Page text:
• 38 Miller MC, Doyle GV, Terstappen LWMM. Significance of circulating tumor cells detected by the CellSearch System in patients with metastatic breast colorectal and prostate cancer. J Oncol 2010; DOI: 10.1155/2010/617421 (Epub ahead of print)
  • 39 Nagy P, Friedländer E, Tanner M et al. Decreased accessibility and lack of activation of ErbB2 in JIMT-1, a Herceptinresistant, MUC4-expressing breast cancer cell line. Cancer Res 2005; 65: 473-482
  • 40 Nguyen DX, Bos PD, Massagué J. Metastasis: from dissemination to organ-specific colonization. Nature Reviews Cancer 2009; 9: 274-284
  • 41 Norton L, Massagué J. Is cancer a disease of self-seeding?. Nat Med 2006; 12: 875-878
  • 42 Pachmann K. Longtime recirculating tumor cells in breast cancer patients. Clin Cancer Res 2005; 11: 5657-5658
  • 43 Pachmann K, Camara O, Kavallaris A et al. Monitoring the response of circulating epithelial tumor cells (CETC) to adjuvant chemotherapy in breast cancer allows detection of patients at risk of early relapse. J Clin Oncol 2008; 26: 1208-1215
  • 44 Pachmann K, Camara O, Kohlhase A et al. Assessing the efficacy of targeted therapy using circulating epithelial tumor cells (CETC): the example of SERM therapy monitoring as a unique tool to individualize therapy. J Cancer Res Clin Oncol 2011; 137: 821-828
  • 45 Pachmann K, Camara O, Kroll T et al. Efficacy control of therapy using circulating epithelial tumor cells (CETC) as „liquid biopsy“: Trastuzumab in HER2/neu-positive breast carcinoma. J Cancer Res Clin Oncol 2011; DOI: 10.1007/s00432–011–1000–6
  • 46 Pályi-Krekk Z, Barok M, Isola J et al. Hyaluronan-induced masking of ErbB2 and CD44-enhanced trastuzumab internalisation in trastuzumab resistant breast cancer. Eur J Cancer 2007; 43: 2423-2433
  • 47 Podsypanina K, Du YC, Jechlinger M et al. Seeding and propagation of untransformed mouse mammary cells in the lung. Science 2008; 321: 1841-1844
  • 48 Rack B, Schindlbeck C, Andergassen U et al. Prognostic role of circulating tumor cells in the peripheral blood of primary breast cancer patients. Cancer Res 2010; 70: 93 (suppl 24; abstr S6–5)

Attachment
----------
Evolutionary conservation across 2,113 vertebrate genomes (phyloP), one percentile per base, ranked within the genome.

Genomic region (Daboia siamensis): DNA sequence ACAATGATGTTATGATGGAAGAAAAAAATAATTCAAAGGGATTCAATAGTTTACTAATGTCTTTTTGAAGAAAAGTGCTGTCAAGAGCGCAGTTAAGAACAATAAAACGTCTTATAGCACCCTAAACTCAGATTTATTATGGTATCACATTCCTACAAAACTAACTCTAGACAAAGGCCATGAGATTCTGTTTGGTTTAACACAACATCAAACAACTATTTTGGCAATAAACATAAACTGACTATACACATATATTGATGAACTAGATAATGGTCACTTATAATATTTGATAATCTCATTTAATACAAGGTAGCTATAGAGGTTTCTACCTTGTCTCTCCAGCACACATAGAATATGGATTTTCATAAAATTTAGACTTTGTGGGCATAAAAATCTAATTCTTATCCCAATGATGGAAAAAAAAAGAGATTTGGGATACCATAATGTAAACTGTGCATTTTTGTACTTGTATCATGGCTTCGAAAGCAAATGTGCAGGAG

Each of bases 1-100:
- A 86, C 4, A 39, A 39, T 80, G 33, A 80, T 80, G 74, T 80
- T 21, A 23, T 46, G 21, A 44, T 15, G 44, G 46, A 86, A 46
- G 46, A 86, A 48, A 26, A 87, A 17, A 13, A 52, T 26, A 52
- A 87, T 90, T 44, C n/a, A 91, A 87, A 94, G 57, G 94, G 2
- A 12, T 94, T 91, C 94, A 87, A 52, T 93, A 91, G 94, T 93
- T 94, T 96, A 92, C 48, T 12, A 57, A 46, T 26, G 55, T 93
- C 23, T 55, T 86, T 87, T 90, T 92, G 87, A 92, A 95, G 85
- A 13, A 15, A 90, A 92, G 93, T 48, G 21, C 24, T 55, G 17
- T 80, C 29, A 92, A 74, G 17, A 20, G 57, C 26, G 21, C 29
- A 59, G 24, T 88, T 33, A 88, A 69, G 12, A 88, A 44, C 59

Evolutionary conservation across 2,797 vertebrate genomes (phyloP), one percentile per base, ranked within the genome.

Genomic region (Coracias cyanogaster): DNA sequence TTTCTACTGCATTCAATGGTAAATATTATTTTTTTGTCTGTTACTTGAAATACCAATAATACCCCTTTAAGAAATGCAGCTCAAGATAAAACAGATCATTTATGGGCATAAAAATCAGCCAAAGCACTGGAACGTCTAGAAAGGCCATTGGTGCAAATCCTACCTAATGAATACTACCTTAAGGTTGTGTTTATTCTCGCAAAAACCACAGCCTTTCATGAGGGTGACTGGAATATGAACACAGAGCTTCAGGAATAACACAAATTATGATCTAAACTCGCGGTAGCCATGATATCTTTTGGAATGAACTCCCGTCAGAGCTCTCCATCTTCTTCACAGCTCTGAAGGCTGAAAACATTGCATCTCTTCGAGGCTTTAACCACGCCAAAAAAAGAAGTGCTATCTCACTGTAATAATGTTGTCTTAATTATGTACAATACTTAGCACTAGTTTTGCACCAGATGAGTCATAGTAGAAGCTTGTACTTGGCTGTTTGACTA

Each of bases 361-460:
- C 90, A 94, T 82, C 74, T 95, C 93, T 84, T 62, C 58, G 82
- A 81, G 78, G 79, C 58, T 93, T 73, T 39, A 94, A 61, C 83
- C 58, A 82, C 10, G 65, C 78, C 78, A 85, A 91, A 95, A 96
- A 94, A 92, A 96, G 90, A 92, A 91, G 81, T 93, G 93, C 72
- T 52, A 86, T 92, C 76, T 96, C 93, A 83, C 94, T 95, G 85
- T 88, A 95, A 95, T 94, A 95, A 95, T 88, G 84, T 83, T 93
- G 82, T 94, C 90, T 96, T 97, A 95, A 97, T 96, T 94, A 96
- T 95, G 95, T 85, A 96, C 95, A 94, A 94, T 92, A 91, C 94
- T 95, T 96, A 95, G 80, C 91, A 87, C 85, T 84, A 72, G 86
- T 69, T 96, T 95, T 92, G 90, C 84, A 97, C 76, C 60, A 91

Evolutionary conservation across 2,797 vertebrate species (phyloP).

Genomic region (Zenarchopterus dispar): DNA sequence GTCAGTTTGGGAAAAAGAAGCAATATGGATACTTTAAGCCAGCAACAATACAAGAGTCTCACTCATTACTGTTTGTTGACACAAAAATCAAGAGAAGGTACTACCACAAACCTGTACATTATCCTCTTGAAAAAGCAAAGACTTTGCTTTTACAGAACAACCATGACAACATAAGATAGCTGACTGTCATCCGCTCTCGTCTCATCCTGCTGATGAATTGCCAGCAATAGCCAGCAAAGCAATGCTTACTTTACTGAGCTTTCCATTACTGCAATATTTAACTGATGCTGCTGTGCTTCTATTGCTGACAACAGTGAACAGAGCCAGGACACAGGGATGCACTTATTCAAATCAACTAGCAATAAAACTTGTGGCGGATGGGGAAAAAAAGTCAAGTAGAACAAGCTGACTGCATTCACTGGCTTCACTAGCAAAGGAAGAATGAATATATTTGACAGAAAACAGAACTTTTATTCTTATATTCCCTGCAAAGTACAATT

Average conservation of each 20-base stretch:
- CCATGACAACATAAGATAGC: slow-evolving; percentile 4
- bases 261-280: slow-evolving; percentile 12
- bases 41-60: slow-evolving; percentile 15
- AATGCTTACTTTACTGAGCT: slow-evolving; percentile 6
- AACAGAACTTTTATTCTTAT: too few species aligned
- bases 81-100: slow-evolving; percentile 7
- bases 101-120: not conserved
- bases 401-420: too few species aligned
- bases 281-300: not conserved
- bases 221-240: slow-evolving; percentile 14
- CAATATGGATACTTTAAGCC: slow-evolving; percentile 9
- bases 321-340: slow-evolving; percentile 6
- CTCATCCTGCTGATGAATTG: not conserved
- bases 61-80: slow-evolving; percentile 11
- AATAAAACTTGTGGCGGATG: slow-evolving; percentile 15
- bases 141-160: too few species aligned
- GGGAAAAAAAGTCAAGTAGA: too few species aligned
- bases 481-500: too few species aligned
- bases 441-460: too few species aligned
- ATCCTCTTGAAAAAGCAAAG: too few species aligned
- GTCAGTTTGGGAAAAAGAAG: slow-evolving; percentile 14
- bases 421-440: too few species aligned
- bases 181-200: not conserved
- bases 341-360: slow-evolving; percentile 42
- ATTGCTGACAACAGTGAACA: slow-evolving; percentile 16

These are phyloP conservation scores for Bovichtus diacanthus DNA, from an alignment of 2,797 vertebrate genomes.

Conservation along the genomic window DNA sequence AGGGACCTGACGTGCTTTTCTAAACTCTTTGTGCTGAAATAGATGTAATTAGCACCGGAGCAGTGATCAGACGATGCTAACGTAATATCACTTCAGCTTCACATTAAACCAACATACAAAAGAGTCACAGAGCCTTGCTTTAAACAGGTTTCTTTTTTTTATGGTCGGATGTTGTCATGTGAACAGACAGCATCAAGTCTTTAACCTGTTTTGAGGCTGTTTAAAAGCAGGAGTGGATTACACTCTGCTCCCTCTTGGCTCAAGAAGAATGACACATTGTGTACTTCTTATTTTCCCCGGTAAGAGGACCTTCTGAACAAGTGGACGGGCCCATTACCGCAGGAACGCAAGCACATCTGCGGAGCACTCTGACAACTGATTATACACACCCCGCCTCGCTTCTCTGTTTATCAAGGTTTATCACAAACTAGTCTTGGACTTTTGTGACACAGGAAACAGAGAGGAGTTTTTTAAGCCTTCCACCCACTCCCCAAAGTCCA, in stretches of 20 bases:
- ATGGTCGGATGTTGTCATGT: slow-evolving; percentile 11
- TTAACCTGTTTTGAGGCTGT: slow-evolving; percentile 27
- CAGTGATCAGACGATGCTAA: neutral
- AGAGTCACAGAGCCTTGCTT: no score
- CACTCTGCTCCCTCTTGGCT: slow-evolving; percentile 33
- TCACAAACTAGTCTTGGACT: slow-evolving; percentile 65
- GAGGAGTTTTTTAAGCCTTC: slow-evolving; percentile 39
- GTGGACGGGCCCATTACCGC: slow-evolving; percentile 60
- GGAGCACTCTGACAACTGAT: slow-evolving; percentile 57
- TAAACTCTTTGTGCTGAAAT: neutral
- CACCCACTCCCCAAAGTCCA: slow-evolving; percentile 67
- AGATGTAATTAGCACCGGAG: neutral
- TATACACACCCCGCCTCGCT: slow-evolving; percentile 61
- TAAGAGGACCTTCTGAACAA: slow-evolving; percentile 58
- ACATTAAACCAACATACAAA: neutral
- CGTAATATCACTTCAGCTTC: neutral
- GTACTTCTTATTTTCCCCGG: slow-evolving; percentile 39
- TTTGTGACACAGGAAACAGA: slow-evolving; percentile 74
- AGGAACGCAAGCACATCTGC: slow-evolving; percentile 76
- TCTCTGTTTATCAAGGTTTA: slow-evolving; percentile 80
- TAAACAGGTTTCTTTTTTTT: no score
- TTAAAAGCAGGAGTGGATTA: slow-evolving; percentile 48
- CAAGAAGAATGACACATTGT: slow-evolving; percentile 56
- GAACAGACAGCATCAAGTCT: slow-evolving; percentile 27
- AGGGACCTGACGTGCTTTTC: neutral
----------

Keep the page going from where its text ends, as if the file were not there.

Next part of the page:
• 49 Retsky MW, Hrushesky WJM, Gukas ID. Hypothesis: primary antiangiogenic method proposed to treat early stage breast cancer. BMC Cancer 2009; 9: 7
  • 50 Ring AI, Zabaglo L, Ormerod MG et al. Detection of circulating epithelial cells in the blood of patients with breast cancer: comparison of three techniques. Br J Cancer 2005; 92: 906-912
  • 51 Rolle A, Günzel R, Pachmann U et al. Increase in number of circulating disseminated epithelial cells after surgery for non-small cell lung cancer monitored by MAINTRAC® is a predictor for relapse: A preliminary report. World J Surg Oncol 2005; 3: 18
  • 52 Sahai E. Illuminating the metastatic process. Nat Rev 2007; 7: 737-749
  • 53 Townson JL, Chambers AF. Dormancy of solitary metastatic cells. Cell Cycle 2006; 5: 1744-1750
  • 54 Salsbury AJ. The significance of the circulating cancer cell. Cancer Treat Rev 1975; 2: 55-72
  • 55 Trzpis M, McLaughlin PMJ, de Leij LMFH, Harmsen MC. Epithelial cell adhesion molecule more than a carcinoma marker and adhesion molecule. Am J Pathol 2007; 171: 386-395
  • 56 Turnbull RB, Kyle K, Watson FR, Spratt J. Cancer of the colon: The influence of the no-touch isolation technic on survival rates. Ann Surgery 1967; 166: 420-425
  • 57 Vogelaar FJ, Mesker WE, Rijken AM et al. Clinical impact of different detection methods for disseminated tumor cells in bone marrow of patients undergoing surgical resection of colorectal liver metastases: a prospective follow-up study. BMC Cancer 2010; 10: 153
  • 58 Weaver DL, Ashikaga T, Krag DN et al. Effect of occult metastases on survival in node-negative breast cancer. N Engl J Med 2011; 364: 412-421
  • 59 Weis L. Cancer cell traffic from the lungs to the liver: an example of metastatic inefficiency. Int J Cancer 1980; 25: 385-392
  • 60 Wicha MS, Hayes DF. Circulating tumor cells. Not all detected cells are bad and not all bad cells are detected. J Clin Oncol 2011; DOI: 10.1200/JCO.2010.34.0026
  • 61 Wiedswang G, Borgen E, Kåresen R et al. Isolated tumor cells in bone marrow three years after diagnosis in disease-free breast cancer patients predict unfavorable clinical outcome. Clin Cancer Res 2004; 10: 5342-5348
  • 62 Wong CW, Song C, Grimes MM et al. Intravascular location of breast cancer cells after spontaneous metastasis to the lung. Am J Pathol 2002; 161: 749-753